There is growing interest in using crop residues, particularly cereal straw, to replace fossil fuels in heat and electricity production. The purpose of the present study was to assess and compare the environmental impacts of straw production in two European Union countries, Poland and Finland.
The selected environmental impacts were greenhouse gas (GHG) emissions, biodiversity and soil physical quality. The latter was represented by the indicators of soil erosion and compaction. For biodiversity and erosion assessment, the authors used two methods that could be used with existing easily accessible data and thus did not require excessive fieldwork.
Compared to the fossil reference fuel, coal, straw production caused minimal GHG emissions in both of the subject countries. Biodiversity and erosion impacts were greater in Poland, while the potential risk of soil compaction caused by field traffic is greater in Finland.
The study provides insight into the impacts of bioenergy production on biodiversity and soil quality, of which there is currently limited knowledge.
The work was carried out in the Sustainable Bioenergy Solutions for Tomorrow (BEST) research program coordinated by CLIC Innovation with funding from the Finnish Funding Agency for Innovation, Tekes. The authors would like to thank the following project partners from Poland for their efforts to collect the survey data from Polish farmers: Bartlomiej Iglinski from the Nicolaus Copernicus University, Aleksandra Kaczmarek from the International Faculty of Engineering, Lodz University of Technology and Jakub Kajdanek from the Faculty of Biology and Environmental Protection, University of Lodz.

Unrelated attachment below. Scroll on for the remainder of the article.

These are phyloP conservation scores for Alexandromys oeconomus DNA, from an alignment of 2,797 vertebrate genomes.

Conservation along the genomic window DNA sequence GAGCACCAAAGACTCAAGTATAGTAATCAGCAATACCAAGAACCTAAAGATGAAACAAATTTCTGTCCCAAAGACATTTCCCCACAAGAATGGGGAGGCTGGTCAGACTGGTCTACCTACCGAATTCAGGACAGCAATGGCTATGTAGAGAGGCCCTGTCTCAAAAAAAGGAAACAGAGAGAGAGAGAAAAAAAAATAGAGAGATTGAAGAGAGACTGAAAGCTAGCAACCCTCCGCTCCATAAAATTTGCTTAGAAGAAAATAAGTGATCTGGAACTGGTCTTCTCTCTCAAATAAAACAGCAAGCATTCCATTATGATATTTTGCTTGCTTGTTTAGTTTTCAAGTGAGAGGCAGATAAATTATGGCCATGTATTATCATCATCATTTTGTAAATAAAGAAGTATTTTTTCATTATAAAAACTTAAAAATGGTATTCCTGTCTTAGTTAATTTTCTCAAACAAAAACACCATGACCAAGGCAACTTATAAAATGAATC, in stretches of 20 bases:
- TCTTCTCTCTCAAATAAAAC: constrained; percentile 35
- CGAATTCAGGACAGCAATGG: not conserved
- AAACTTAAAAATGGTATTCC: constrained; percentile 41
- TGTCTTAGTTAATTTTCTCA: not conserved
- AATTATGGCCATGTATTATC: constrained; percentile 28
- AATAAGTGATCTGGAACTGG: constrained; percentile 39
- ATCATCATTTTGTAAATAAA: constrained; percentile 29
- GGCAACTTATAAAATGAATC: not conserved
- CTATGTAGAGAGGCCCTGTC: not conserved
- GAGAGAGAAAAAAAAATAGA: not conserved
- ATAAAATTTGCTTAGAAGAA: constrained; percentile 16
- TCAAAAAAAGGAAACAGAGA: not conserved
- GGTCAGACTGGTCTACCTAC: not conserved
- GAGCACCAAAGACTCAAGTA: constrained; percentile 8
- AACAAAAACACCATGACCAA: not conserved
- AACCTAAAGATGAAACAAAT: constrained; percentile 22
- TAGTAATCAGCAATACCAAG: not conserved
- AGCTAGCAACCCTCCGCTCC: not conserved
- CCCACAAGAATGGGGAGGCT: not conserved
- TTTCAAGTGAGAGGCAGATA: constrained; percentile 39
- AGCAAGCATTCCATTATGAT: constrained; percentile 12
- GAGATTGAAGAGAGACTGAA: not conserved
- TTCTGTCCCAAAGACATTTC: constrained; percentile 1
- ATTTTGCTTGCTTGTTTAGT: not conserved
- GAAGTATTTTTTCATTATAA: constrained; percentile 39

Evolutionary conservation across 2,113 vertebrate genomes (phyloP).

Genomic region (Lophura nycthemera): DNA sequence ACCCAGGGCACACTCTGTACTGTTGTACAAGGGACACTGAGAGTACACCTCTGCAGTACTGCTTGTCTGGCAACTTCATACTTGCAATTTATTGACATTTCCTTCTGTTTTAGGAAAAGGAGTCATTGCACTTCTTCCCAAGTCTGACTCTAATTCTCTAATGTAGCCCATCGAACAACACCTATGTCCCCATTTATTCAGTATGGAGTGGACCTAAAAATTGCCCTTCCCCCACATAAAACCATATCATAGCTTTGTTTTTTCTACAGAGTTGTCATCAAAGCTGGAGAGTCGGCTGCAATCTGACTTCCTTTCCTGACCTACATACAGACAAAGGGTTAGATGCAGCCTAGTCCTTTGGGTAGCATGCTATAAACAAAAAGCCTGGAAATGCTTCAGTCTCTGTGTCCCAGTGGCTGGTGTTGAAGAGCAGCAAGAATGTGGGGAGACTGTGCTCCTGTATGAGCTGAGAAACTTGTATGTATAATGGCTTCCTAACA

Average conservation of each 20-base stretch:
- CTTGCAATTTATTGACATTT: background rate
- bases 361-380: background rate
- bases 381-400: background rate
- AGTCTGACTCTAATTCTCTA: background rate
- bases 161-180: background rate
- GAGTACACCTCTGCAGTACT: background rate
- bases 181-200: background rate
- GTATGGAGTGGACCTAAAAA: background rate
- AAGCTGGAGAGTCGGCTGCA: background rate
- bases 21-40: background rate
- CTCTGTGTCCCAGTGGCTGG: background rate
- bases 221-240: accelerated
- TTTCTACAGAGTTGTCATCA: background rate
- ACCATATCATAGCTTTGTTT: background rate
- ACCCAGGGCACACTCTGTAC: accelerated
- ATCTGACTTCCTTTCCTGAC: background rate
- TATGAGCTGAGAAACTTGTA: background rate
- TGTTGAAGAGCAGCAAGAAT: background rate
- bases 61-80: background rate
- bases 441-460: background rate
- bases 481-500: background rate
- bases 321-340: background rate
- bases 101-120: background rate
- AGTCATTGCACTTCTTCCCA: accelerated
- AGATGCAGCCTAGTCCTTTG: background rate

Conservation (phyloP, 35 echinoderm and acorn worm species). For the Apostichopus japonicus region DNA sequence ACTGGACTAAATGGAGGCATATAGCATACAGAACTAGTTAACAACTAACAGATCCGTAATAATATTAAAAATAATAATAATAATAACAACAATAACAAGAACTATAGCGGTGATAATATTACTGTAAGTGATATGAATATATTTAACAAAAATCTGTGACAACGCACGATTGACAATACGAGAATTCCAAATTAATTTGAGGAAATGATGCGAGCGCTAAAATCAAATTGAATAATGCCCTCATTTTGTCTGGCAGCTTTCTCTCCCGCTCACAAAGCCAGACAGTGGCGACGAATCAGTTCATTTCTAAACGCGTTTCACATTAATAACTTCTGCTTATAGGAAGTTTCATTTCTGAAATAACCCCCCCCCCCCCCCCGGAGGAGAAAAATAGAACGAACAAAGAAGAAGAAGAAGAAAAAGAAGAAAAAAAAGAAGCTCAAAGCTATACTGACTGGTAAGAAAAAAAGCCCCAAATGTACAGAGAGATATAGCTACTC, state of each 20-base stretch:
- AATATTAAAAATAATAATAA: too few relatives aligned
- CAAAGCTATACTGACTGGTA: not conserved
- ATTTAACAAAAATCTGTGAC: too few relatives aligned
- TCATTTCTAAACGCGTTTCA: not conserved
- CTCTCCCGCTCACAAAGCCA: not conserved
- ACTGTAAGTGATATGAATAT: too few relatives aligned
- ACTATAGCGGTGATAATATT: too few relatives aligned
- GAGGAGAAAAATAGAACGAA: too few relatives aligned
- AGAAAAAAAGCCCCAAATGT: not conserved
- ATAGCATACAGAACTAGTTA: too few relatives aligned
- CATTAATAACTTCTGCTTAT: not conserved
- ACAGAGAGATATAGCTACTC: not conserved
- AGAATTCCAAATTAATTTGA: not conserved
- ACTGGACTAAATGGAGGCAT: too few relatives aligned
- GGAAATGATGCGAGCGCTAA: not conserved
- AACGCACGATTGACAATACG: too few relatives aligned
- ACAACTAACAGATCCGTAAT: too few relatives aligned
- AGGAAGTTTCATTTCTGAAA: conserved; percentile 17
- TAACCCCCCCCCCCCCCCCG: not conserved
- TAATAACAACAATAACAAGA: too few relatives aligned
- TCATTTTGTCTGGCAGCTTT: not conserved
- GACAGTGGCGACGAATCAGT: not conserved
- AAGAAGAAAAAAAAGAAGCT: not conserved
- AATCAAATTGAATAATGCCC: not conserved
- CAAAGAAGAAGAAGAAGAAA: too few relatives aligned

Joensuu, K. and Sinkko, T. (2018), "Harvesting straw in Poland and Finland: How does it affect greenhouse gas emissions, biodiversity and soil physical quality?", International Journal of Energy Sector Management, Vol. 12 No. 1, pp. 67-78. https://doi.org/10.1108/IJESM-01-2017-0007Download as .RIS
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